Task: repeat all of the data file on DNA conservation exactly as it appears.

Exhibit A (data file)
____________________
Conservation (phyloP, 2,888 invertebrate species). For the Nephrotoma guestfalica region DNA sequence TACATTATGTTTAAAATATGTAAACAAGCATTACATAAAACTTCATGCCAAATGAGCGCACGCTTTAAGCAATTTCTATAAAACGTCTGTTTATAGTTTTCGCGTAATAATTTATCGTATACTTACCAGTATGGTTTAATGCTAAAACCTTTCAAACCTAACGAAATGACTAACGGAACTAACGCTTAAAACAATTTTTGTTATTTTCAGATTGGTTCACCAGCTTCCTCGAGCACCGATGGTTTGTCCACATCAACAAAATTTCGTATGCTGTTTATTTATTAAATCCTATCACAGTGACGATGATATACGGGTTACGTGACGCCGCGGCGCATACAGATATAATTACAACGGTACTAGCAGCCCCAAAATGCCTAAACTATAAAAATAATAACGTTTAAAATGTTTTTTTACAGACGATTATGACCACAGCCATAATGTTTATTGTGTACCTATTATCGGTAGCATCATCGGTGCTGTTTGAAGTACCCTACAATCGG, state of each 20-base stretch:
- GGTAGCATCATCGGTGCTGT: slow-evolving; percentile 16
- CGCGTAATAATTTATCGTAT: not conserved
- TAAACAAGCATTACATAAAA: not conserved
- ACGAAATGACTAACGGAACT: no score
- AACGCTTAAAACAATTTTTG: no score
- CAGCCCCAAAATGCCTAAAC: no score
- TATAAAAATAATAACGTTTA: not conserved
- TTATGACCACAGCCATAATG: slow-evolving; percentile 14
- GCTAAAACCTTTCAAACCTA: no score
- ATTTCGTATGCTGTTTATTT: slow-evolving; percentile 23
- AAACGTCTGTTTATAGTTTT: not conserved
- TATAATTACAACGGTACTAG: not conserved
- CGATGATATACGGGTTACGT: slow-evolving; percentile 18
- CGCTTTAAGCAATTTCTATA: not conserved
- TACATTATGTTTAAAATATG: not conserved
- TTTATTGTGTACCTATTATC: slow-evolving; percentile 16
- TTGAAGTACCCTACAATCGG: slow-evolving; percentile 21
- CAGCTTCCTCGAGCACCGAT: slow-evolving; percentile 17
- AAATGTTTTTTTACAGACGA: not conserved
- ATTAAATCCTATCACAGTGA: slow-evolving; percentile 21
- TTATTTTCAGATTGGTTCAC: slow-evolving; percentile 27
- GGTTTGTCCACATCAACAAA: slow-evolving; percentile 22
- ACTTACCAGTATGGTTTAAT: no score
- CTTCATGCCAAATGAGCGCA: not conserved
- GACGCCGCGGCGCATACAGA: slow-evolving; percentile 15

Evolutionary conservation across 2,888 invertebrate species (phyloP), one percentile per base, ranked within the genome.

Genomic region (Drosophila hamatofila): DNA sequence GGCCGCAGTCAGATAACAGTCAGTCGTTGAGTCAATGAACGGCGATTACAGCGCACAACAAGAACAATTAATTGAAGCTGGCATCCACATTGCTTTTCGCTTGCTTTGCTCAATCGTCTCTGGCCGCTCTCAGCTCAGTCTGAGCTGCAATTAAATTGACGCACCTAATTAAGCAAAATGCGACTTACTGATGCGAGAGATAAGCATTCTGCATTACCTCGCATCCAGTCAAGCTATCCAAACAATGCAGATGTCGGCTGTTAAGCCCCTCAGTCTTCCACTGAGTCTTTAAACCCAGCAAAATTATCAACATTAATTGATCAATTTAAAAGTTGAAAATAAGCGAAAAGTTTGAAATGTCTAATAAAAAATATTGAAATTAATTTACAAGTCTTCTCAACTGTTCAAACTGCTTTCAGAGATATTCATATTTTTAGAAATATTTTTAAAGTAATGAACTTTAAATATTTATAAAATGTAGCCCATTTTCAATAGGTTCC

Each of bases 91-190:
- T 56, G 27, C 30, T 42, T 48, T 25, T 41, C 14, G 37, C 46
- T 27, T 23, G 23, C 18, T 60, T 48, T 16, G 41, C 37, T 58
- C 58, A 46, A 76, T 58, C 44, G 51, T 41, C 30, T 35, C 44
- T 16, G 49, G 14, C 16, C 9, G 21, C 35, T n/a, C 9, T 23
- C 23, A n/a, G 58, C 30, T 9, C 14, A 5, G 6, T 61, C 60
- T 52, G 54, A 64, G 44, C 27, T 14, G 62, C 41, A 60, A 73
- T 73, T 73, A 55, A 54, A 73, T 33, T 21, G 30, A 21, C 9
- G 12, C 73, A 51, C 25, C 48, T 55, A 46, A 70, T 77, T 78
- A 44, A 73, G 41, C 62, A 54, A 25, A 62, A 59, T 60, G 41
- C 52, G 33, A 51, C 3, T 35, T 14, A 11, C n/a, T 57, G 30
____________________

Conservation (phyloP, 2,888 invertebrate species). For the Nephrotoma guestfalica region DNA sequence TACATTATGTTTAAAATATGTAAACAAGCATTACATAAAACTTCATGCCAAATGAGCGCACGCTTTAAGCAATTTCTATAAAACGTCTGTTTATAGTTTTCGCGTAATAATTTATCGTATACTTACCAGTATGGTTTAATGCTAAAACCTTTCAAACCTAACGAAATGACTAACGGAACTAACGCTTAAAACAATTTTTGTTATTTTCAGATTGGTTCACCAGCTTCCTCGAGCACCGATGGTTTGTCCACATCAACAAAATTTCGTATGCTGTTTATTTATTAAATCCTATCACAGTGACGATGATATACGGGTTACGTGACGCCGCGGCGCATACAGATATAATTACAACGGTACTAGCAGCCCCAAAATGCCTAAACTATAAAAATAATAACGTTTAAAATGTTTTTTTACAGACGATTATGACCACAGCCATAATGTTTATTGTGTACCTATTATCGGTAGCATCATCGGTGCTGTTTGAAGTACCCTACAATCGG, state of each 20-base stretch:
- GGTAGCATCATCGGTGCTGT: slow-evolving; percentile 16
- CGCGTAATAATTTATCGTAT: not conserved
- TAAACAAGCATTACATAAAA: not conserved
- ACGAAATGACTAACGGAACT: no score
- AACGCTTAAAACAATTTTTG: no score
- CAGCCCCAAAATGCCTAAAC: no score
- TATAAAAATAATAACGTTTA: not conserved
- TTATGACCACAGCCATAATG: slow-evolving; percentile 14
- GCTAAAACCTTTCAAACCTA: no score
- ATTTCGTATGCTGTTTATTT: slow-evolving; percentile 23
- AAACGTCTGTTTATAGTTTT: not conserved
- TATAATTACAACGGTACTAG: not conserved
- CGATGATATACGGGTTACGT: slow-evolving; percentile 18
- CGCTTTAAGCAATTTCTATA: not conserved
- TACATTATGTTTAAAATATG: not conserved
- TTTATTGTGTACCTATTATC: slow-evolving; percentile 16
- TTGAAGTACCCTACAATCGG: slow-evolving; percentile 21
- CAGCTTCCTCGAGCACCGAT: slow-evolving; percentile 17
- AAATGTTTTTTTACAGACGA: not conserved
- ATTAAATCCTATCACAGTGA: slow-evolving; percentile 21
- TTATTTTCAGATTGGTTCAC: slow-evolving; percentile 27
- GGTTTGTCCACATCAACAAA: slow-evolving; percentile 22
- ACTTACCAGTATGGTTTAAT: no score
- CTTCATGCCAAATGAGCGCA: not conserved
- GACGCCGCGGCGCATACAGA: slow-evolving; percentile 15

Evolutionary conservation across 2,888 invertebrate species (phyloP), one percentile per base, ranked within the genome.

Genomic region (Drosophila hamatofila): DNA sequence GGCCGCAGTCAGATAACAGTCAGTCGTTGAGTCAATGAACGGCGATTACAGCGCACAACAAGAACAATTAATTGAAGCTGGCATCCACATTGCTTTTCGCTTGCTTTGCTCAATCGTCTCTGGCCGCTCTCAGCTCAGTCTGAGCTGCAATTAAATTGACGCACCTAATTAAGCAAAATGCGACTTACTGATGCGAGAGATAAGCATTCTGCATTACCTCGCATCCAGTCAAGCTATCCAAACAATGCAGATGTCGGCTGTTAAGCCCCTCAGTCTTCCACTGAGTCTTTAAACCCAGCAAAATTATCAACATTAATTGATCAATTTAAAAGTTGAAAATAAGCGAAAAGTTTGAAATGTCTAATAAAAAATATTGAAATTAATTTACAAGTCTTCTCAACTGTTCAAACTGCTTTCAGAGATATTCATATTTTTAGAAATATTTTTAAAGTAATGAACTTTAAATATTTATAAAATGTAGCCCATTTTCAATAGGTTCC

Each of bases 91-190:
- T 56, G 27, C 30, T 42, T 48, T 25, T 41, C 14, G 37, C 46
- T 27, T 23, G 23, C 18, T 60, T 48, T 16, G 41, C 37, T 58
- C 58, A 46, A 76, T 58, C 44, G 51, T 41, C 30, T 35, C 44
- T 16, G 49, G 14, C 16, C 9, G 21, C 35, T n/a, C 9, T 23
- C 23, A n/a, G 58, C 30, T 9, C 14, A 5, G 6, T 61, C 60
- T 52, G 54, A 64, G 44, C 27, T 14, G 62, C 41, A 60, A 73
- T 73, T 73, A 55, A 54, A 73, T 33, T 21, G 30, A 21, C 9
- G 12, C 73, A 51, C 25, C 48, T 55, A 46, A 70, T 77, T 78
- A 44, A 73, G 41, C 62, A 54, A 25, A 62, A 59, T 60, G 41
- C 52, G 33, A 51, C 3, T 35, T 14, A 11, C n/a, T 57, G 30